I was not born a poet. But I was born with bad hair. Poetry arrived at a certain age. As poetry progressed, my hair became worse. As witnessed in this picture, my hair had to be kept down with pins. My grin was always evil and chilling. I never responded well to photography. I remember kicking the studio photographer after having this photograph. I was probably plotting my evil plan to overtake the world while he unwittingly captured the sheer evil-ness on my face.
I discovered poetry quite by accident. I had always been poor at punctuation, and the little poetry that I was exposed to resonated with the poor punctuate(r) in me. Here was this sea of text that seemed to run seamless, with little regard for annoying commas and full stops. Sentences could be left floating to their own device. It was very different from Mathematics.
An important event in my life that nudged forth the poet in me was the birth of my sister. When I first saw her, I thought she was ET. Here I was, expecting a bonny baby – the kinds that were selling Cerelac. Instead, this creature had a huge head, was almost red, had scrunchy skin. She became okay in a few months though. But the first sight of my sister prompted me to make a poetic comparison. ET from another planet, and this creature who was going to invade my space.
While we became good friends later, and I forgave her for looking the way she did when she was 5 hours hold, she was fascinated by my hair. My dad with great understanding decided that I must be introduced to the wonderful world of libraries to help me escape the ever-pulling hands of my sister. The discovery of the comb was put aside. My hair looked constantly worn out. It was either being pulled by the little one, or ignored because the rummaging for books in the library was a taxing job and little children get all tired and roughed up anyway! So reading poetry ruined my hair a bit more. As this photograph clearly shows, I began to have a permanent “bounce” in my hair.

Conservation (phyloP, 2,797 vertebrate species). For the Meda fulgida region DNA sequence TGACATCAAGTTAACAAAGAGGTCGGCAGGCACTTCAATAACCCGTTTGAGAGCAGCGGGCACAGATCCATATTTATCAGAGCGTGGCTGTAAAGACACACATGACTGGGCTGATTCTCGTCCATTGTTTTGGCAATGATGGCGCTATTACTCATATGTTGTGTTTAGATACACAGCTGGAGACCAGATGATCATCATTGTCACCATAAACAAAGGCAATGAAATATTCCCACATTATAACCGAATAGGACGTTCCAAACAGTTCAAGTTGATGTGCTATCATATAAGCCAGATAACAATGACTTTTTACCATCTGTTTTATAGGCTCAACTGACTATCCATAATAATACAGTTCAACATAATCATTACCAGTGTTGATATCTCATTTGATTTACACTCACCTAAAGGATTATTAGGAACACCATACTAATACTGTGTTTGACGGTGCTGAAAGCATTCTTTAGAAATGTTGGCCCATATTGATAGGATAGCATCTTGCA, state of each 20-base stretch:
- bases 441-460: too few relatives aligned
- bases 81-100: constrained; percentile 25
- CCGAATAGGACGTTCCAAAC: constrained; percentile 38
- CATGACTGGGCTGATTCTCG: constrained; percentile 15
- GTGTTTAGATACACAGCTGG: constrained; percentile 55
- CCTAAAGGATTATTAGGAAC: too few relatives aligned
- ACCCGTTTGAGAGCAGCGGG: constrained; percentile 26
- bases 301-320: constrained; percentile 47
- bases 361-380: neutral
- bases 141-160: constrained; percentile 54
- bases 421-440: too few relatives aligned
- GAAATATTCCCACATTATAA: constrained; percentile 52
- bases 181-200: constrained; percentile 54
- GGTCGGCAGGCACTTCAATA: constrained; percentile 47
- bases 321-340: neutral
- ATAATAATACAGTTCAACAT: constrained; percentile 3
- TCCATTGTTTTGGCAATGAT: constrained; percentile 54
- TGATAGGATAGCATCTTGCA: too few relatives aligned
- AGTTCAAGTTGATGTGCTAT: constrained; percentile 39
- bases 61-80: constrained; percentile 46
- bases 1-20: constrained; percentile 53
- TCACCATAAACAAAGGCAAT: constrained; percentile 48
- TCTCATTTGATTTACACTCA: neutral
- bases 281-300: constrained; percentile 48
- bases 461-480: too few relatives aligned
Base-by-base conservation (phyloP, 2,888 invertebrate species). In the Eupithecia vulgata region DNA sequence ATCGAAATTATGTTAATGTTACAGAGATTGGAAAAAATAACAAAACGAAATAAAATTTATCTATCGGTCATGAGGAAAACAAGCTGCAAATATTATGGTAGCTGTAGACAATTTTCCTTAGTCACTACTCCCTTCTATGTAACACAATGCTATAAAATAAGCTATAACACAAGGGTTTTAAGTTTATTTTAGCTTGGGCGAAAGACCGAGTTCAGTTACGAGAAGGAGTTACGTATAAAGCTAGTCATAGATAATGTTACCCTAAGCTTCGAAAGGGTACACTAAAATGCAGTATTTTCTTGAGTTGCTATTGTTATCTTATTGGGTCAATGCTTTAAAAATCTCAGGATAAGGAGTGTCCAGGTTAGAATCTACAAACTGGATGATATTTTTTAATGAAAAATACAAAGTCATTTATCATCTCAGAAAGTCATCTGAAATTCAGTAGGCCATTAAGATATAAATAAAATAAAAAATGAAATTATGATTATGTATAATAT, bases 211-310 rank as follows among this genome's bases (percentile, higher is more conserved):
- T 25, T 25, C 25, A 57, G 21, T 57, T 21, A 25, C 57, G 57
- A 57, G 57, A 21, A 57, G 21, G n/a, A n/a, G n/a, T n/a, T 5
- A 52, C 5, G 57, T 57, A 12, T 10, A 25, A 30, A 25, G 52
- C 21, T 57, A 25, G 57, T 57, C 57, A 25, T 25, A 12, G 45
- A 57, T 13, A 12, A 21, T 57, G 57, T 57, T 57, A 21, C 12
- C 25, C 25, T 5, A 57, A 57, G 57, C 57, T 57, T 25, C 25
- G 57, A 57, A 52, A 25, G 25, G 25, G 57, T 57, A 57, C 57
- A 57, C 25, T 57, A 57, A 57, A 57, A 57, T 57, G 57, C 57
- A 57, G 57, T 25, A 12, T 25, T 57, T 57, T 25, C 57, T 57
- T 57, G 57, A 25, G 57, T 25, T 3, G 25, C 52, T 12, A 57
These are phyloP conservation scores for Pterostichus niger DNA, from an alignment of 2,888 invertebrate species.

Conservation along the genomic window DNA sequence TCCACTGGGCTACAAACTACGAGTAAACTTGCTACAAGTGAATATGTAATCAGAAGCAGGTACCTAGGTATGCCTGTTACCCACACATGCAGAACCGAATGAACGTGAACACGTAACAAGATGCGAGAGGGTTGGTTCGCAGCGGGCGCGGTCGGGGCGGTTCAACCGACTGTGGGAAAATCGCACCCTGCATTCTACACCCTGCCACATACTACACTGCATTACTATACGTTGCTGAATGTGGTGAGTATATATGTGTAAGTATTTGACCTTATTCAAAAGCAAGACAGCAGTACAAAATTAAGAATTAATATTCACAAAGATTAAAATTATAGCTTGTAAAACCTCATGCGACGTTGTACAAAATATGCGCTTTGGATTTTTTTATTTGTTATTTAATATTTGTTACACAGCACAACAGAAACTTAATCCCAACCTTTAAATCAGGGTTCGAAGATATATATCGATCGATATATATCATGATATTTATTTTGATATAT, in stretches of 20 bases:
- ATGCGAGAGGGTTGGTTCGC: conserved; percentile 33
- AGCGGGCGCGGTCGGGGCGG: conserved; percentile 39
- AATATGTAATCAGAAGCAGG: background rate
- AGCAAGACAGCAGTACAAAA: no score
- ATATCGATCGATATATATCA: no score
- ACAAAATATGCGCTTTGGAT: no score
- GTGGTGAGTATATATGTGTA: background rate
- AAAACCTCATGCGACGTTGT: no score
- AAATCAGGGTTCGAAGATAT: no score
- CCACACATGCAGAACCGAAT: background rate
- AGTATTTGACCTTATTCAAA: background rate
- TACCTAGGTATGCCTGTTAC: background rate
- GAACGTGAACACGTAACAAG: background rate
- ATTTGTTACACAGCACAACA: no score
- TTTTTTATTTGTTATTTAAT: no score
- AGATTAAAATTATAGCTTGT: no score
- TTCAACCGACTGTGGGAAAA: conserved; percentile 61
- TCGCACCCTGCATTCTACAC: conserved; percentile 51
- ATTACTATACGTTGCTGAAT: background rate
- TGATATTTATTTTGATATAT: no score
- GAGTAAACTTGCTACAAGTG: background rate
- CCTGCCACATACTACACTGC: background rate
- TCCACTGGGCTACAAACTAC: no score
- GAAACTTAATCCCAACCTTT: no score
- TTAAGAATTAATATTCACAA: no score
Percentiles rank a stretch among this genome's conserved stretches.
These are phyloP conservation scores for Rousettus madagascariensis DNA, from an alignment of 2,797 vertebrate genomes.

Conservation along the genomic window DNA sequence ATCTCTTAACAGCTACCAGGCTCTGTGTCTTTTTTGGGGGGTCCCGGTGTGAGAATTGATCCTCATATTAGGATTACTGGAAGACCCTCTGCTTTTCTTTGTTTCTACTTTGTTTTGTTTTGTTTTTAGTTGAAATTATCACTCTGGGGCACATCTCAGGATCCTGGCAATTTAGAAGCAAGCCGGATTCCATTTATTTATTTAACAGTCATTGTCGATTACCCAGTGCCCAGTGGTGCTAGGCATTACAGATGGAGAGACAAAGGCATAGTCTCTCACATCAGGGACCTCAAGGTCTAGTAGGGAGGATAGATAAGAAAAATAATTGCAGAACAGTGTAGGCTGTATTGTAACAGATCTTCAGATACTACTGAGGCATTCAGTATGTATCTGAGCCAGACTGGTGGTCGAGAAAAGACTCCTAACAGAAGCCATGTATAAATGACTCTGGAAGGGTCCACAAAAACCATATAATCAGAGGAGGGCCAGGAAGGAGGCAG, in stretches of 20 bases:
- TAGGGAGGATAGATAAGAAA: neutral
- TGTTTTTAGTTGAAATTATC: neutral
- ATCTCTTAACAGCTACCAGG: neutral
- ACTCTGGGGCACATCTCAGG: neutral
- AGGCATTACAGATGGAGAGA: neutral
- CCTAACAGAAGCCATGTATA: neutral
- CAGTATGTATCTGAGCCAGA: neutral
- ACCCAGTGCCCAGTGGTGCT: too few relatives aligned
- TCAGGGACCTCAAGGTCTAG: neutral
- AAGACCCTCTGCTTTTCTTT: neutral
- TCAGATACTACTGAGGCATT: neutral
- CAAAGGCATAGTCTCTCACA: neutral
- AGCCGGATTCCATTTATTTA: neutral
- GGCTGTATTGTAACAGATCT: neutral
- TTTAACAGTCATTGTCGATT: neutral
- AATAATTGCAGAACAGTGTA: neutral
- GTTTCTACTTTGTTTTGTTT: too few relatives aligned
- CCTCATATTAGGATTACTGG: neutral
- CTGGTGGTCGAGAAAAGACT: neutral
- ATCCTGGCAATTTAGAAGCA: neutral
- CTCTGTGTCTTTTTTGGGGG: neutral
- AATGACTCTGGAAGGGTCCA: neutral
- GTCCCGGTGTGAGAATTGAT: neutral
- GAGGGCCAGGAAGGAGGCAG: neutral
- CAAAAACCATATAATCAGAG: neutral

My first poem was written when I was in Class III. My dad and I had gone for a long walk in the Delhi Ridge. When you’re about nine years and three feet tall, you are inspired by anything that feels larger than you are. I was inspired by the immense green, thorns and strange bird calls. I came back home running thinking I had to really talk about it all. (I was a very talkative child.) My mom was busy on the sewing machine, and my dad had started to work on the garden. At this point, going to my sister and getting my hair pulled didn’t feel like a pleasant idea. So I stole a clean white A4 sheet from my father’s table and wrote.
My first poem was born. It was 13 lines long. I know this because I was worried that it might be an unlucky number. (Turns out prime numbers are lucky for me.) The poem is now lost. I don’t know what happened to it. However, it drastically reduced the bounce in my hair. Poetry killed my eyesight and hairstyle. I became the youngest kid in school to sport spectacles. Since fluffy hairstyles can be very annoying when you are trying to create a masterpiece, I resorted to pigtails. I really did become the paavum poet. This photograph was taken when I was ten years old. At some point my nose began to swell with all the sweet-smelling poetry.
However, I discovered the hairbrush when I was about 14, by which time poetry had already damaged my hair.